Judge Dawn Hunt's next review is BERT, the untold story behind the beloved Sesame Street character.
License to Thrive.
"3 friends. 50 states. One wild year." Those three friends are Mark Dixon, Ben Evans (2nd Serve) and Julie Dingman Evans (2nd Serve), and that quote pretty nicely sums up YERT: Your Environmental Road Trip. The trio spent a year traveling the United States in a mini-van searching out environmental problems as well as activists who are trying to provide real solutions to the world's climate change conundrum. Dixon and the Evans also try to contain their combined trash to one shoebox a month, which sounds impossible but while difficult isn't as overwhelming as expected. More overwhelming is the discovery the group is taking their trash with them in the car for the entire year.
Some of the ideas they encounter are green roofs, caves, and dirt houses in the ground. All in all it's quite informative, and more than that, it's fun to watch. The camaraderie is very apparent and their ability to maintain a sense of humor is essential when living in such tight quarters. YERT: Your Environmental Road Trip is a very well-paced film. Each stop the group makes lasts just long enough to give an overview, and not so long as to overwhelm the viewer. It's the kind of environmental film you can feel comfortable showing anyone, even skeptics. The trip encounters a few unscheduled twists but they add to the charm of the journey. It's easy to recommend YERT: Your Environmental Road Trip.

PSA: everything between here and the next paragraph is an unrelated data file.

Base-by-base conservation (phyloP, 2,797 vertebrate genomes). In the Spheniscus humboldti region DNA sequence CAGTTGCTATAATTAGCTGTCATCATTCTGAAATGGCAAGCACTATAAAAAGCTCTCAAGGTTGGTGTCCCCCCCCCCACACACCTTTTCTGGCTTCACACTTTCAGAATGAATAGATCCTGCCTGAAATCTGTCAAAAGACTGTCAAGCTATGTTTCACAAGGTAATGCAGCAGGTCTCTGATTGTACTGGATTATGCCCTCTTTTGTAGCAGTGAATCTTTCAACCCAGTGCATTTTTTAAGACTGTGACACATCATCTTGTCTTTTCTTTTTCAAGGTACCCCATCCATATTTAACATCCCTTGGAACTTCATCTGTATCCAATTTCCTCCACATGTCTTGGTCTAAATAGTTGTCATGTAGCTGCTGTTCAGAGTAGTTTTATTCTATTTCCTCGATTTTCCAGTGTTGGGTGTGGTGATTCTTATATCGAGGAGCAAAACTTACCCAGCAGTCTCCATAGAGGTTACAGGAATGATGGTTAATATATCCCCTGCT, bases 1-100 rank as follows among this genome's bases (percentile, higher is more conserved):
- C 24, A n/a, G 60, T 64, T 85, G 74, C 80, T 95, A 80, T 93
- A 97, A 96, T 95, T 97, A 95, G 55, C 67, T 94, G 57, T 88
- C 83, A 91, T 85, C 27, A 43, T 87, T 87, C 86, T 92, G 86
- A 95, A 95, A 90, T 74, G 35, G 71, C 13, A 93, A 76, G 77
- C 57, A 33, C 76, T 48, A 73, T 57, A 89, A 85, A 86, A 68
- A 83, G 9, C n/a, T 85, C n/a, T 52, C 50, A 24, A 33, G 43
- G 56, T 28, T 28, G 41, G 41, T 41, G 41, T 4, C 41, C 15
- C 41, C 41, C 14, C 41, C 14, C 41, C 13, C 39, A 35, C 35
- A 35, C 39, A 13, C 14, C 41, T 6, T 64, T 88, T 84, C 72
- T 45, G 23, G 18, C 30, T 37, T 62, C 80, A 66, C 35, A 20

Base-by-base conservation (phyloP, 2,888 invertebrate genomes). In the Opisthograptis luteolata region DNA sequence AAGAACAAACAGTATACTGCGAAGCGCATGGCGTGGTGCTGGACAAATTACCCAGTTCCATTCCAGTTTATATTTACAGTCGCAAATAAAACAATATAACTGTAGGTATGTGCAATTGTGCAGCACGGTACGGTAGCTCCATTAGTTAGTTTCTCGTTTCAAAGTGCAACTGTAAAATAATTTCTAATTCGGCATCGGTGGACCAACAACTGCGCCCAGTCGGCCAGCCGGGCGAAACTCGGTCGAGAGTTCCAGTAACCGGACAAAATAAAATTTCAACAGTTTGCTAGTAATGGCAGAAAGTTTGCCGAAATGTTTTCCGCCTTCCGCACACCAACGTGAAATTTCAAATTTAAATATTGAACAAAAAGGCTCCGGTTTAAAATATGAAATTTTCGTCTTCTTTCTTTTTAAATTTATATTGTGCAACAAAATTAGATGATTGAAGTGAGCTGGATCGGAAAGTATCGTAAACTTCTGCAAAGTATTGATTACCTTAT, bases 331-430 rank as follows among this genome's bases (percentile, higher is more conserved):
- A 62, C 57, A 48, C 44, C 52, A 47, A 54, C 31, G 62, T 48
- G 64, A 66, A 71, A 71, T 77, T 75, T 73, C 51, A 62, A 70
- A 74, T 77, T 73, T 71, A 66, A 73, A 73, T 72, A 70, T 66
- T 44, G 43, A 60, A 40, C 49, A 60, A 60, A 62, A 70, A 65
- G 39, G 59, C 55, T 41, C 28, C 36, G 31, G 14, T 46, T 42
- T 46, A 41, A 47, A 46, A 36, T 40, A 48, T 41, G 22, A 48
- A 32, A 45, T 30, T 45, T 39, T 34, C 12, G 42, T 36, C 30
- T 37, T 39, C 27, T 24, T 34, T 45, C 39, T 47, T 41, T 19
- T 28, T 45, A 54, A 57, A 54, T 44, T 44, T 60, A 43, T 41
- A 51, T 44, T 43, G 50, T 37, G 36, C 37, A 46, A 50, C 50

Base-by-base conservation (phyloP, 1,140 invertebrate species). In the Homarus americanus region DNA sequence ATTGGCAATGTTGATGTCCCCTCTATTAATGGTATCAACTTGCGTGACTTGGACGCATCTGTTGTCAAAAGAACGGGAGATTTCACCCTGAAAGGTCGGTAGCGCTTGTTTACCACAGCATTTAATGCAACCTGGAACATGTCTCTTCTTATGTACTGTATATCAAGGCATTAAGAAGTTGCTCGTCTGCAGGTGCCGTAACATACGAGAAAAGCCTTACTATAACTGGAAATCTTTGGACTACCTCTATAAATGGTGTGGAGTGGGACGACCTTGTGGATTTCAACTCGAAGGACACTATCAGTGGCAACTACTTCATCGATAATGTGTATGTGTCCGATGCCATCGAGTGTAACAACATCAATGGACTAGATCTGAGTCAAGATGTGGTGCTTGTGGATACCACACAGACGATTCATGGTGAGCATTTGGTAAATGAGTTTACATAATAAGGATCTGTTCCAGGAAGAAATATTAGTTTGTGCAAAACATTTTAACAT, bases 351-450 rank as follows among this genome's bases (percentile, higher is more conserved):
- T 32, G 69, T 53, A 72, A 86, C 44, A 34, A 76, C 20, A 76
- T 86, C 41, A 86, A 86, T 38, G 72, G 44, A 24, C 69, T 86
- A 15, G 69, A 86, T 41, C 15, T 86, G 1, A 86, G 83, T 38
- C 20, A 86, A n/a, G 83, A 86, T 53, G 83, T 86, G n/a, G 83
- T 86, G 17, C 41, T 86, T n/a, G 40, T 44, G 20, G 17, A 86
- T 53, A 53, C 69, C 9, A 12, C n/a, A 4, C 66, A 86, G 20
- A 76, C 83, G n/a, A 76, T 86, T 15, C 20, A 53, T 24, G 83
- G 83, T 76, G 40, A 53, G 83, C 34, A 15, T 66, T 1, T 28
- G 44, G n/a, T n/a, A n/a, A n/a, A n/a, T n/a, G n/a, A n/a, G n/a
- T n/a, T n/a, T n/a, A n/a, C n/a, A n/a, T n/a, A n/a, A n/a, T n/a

The video is pretty standard fare for a documentary, with lots of hand-held guerilla style, but it didn't need to be anything special. Likewise for the audio. Although there was a soundtrack employed, I didn't feel like I lost out by not having Dolby 5.1. The included Dolby 2.0 was perfectly serviceable.
The special features include outtakes, deleted scenes, a commentary track, additional trailers, biographies and a couple of short films.
YERT: Your Environmental Road Trip is a great film to show to both an environmentally aware as well as a noob audience. The climate change concerns are presented in a very accessible way and its fast pace enables the viewer to become engaged without being overwhelmed.
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Scales of Justice
Studio: First Run Features
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